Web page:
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Cruelty, duty of care and abandoning animals
It is an offence under the Animal Care and Protection Act 2001 for people in charge of animals to abandon or release them, cause cruelty or breach their duty of care.
The offence of cruelty relates to causing unjustifiable, unnecessary or unreasonable pain to animals. 'Pain' includes distress and mental or physical suffering.
This offence covers actions that the community would perceive as cruel and unacceptable, including:
- the use of electric prodders on horses
- transporting animals that are not fit to travel
- killing an animal inhumanely.
The maximum penalty for an individual convicted of cruelty to animals is $266,900 or 3 years imprisonment under the Animal Care and Protection Act 2001. There are also offences for severe animal cruelty under the Criminal Code Act 1899 which have a maximum penalty of 7 years imprisonment.
Breach of duty of care
Duty of care places a legal obligation on those in charge of animals to provide for an animal's needs in an appropriate way. The Act includes a specific offence for people who fail to meet their duty of care obligations towards the animals in their charge.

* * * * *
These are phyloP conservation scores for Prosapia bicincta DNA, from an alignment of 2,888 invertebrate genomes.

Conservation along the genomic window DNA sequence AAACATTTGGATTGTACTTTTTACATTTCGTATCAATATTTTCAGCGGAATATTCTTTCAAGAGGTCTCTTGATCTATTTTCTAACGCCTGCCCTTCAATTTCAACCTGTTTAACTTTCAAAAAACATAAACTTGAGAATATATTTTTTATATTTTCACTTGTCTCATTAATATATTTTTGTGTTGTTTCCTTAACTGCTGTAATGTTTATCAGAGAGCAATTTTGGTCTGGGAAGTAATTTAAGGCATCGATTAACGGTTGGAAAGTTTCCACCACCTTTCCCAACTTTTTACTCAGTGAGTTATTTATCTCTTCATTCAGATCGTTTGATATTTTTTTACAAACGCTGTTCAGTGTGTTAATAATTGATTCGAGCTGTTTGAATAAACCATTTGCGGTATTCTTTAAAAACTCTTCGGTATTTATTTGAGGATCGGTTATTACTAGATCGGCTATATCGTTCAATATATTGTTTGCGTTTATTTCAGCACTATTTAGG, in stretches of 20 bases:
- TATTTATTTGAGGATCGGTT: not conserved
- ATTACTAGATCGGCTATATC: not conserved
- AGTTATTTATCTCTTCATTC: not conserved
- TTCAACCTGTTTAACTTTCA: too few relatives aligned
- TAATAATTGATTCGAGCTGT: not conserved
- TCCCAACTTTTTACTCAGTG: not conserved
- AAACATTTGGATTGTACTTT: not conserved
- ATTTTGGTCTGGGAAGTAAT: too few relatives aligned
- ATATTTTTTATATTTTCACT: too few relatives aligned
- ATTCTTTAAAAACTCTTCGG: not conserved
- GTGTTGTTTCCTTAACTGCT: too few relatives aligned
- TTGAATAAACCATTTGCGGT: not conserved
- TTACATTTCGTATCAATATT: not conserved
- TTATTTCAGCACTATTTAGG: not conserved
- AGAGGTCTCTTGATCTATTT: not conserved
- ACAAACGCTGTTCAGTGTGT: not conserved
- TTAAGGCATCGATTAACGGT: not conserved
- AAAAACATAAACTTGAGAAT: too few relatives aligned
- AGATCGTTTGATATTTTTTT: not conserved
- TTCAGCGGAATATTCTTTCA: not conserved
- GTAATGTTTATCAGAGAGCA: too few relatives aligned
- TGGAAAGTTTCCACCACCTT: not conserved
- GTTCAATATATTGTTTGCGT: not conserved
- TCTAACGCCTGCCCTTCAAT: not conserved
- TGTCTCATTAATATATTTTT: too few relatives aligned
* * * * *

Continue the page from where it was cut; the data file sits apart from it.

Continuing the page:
The maximum penalty for an individual convicted of a breach of duty of care is $40,035 or 1 year imprisonment.
Learn more about duty of care.
Unreasonable abandonment or release
It is an offence under the Act for people in charge of animals to abandon or release them. This includes going away on holiday or moving house and leaving a pet behind to fend for itself, or deliberately dumping an unwanted animal at the roadside or in the bush.
The maximum penalty for an individual convicted of unreasonable abandonment or release is $40,035 or 1 year imprisonment.
Euthanasia should be considered in times of drought, or other extreme weather events if all other options have been exhausted. Other options include supplementary feeding, agistment and/or selling livestock that are fit to transport.
Animals that are not fit to transport and cannot be treated, must be humanely destroyed. It is unlawful and inhumane to allow animals to starve to death. Both body condition and visual signs of fatigue can assist with the decision-making process to determine if the animal requires euthanasia.
Body condition scores
In order for livestock to be eligible for travel, they must have a body condition score >1 and must not be showing signs of fatigue (e.g. not panting, steady gait, show flight zone response, no signs of trembling, able to stand unassisted)
Animals that have a body condition score of <1 should not be transported without prolonged intensive management and/or veterinary advice.
Note: Animals with a body condition score of 1 or less are unlikely to be endure being transported long distances without appropriate feeding and rest.